What are the Challenges and Problems Facing China's Outward Portfolio Investment: Evidence from the Qualified Domestic Institutional Investor Scheme
HKIMR Working Paper No.31/2012
Posted: 27 Dec 2012
Date Written: December 21, 2012
Since their inception in late 2007, the Qualified Domestic Institutional Investor (QDII) funds, which help Chinese investors to invest in foreign capital markets, have experienced significant portfolio losses and persistent fund outflows. While these losses are large in absolute terms, QDII funds, on average, performed better than Chinese A-share funds, but slightly worse than a group of foreign mutual funds. Our study focuses on the QDII industry, and asks three interrelated questions: 1) why have there been large fund outflows from the industry? 2) What explains QDII funds’ poor performance? And 3) why have QDII funds been so heavily exposed to the Hong Kong market? Our empirical analysis shows that the persistent capital outflows were primarily a result of disappointing fund performance. This poor performance can, in turn, be explained by the deficiency of knowledge required of QDII fund managers to successfully invest in foreign capital markets and manage global portfolios. Finally, our study goes some way to explain the phenomenon of QDII funds’ large asset allocation in the Hong Kong market. This ‘Hong Kong bias’ is shown to be consistent with the well-documented ‘home bias’ behaviour in cross-border portfolio investment, but is greatly exacerbated by the lack of global investing experience of QDII managers.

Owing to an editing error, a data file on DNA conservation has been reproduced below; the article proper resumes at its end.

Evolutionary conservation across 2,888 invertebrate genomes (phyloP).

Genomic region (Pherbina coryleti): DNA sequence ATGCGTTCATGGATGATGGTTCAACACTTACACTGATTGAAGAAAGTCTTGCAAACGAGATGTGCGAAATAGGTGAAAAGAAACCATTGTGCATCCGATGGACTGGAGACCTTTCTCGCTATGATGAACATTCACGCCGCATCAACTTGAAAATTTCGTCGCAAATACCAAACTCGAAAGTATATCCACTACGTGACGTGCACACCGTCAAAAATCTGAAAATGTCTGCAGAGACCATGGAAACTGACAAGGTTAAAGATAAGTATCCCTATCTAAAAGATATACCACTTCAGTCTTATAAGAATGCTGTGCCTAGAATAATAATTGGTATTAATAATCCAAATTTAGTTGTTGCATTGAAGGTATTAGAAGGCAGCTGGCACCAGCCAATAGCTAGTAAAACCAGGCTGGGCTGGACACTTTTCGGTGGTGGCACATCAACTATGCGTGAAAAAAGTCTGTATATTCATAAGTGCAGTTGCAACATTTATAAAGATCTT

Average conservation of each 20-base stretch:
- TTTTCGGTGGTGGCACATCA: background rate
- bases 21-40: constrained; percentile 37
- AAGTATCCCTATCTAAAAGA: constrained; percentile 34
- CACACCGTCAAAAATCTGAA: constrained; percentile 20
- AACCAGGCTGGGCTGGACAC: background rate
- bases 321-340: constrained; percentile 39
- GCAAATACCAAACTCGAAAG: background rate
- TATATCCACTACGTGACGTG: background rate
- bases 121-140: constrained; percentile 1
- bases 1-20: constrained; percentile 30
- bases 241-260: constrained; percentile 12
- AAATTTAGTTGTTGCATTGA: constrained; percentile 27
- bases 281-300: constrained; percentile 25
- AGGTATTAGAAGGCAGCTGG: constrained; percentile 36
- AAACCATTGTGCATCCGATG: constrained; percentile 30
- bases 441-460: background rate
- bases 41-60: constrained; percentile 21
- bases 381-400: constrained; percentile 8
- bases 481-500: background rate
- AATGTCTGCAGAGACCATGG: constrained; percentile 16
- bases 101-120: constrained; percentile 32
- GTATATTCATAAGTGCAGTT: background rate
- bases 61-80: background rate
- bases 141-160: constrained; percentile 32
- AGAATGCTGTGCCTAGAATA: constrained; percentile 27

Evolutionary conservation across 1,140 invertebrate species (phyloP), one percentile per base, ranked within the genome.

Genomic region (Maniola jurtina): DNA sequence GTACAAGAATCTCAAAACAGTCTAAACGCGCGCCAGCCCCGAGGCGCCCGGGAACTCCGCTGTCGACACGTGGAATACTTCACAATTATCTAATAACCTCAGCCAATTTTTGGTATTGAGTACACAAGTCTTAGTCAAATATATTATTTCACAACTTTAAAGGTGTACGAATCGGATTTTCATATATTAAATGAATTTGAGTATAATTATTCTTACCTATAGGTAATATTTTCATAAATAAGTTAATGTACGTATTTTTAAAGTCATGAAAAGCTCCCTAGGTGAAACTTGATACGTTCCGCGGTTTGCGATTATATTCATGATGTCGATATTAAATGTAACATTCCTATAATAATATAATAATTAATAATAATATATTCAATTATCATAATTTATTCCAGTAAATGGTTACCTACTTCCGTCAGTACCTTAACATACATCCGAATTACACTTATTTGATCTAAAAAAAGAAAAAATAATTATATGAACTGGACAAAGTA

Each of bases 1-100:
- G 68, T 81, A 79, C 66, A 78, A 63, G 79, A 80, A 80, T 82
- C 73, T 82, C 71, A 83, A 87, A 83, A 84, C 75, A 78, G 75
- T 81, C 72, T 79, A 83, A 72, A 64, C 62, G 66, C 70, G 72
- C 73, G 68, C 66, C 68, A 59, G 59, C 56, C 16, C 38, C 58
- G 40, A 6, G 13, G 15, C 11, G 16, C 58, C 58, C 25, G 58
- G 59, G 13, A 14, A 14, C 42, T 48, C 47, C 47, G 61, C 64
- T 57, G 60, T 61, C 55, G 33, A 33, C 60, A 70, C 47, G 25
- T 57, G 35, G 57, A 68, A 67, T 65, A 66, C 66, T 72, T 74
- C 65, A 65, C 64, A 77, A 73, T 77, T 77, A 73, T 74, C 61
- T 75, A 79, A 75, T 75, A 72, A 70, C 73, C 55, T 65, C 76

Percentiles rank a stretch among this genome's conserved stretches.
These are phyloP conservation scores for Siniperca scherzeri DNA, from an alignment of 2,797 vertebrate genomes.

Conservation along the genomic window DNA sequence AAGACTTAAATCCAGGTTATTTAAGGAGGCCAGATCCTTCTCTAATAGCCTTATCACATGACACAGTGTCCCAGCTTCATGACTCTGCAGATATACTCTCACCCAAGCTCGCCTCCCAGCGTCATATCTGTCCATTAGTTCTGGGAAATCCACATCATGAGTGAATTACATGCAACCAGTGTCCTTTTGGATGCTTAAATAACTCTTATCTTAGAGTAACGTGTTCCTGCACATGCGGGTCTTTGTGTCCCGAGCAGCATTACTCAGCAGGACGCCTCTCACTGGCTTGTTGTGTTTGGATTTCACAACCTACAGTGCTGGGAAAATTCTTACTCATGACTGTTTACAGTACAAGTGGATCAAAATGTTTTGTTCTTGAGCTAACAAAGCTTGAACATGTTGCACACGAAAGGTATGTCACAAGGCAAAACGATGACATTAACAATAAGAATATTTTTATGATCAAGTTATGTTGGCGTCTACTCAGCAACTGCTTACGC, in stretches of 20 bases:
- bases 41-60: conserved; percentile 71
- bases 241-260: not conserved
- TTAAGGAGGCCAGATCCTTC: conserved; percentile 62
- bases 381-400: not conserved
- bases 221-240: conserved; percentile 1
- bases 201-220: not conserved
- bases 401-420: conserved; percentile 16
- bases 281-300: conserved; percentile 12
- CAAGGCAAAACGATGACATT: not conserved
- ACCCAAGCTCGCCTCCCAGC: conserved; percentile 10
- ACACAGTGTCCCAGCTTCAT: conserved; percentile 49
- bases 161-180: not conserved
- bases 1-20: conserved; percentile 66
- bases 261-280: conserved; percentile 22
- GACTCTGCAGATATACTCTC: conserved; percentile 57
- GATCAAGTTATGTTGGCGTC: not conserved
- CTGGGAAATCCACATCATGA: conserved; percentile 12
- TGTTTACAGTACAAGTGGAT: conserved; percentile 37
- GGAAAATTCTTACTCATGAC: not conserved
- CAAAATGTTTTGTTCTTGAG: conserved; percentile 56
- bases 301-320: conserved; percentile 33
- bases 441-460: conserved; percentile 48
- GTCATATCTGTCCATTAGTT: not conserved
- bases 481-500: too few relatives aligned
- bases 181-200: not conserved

Keywords: China Economy, Capital Account Liberalisation, Outward Portfolio Investment, QDII
JEL Classification: F21, F34, O53
Suggested Citation: Suggested Citation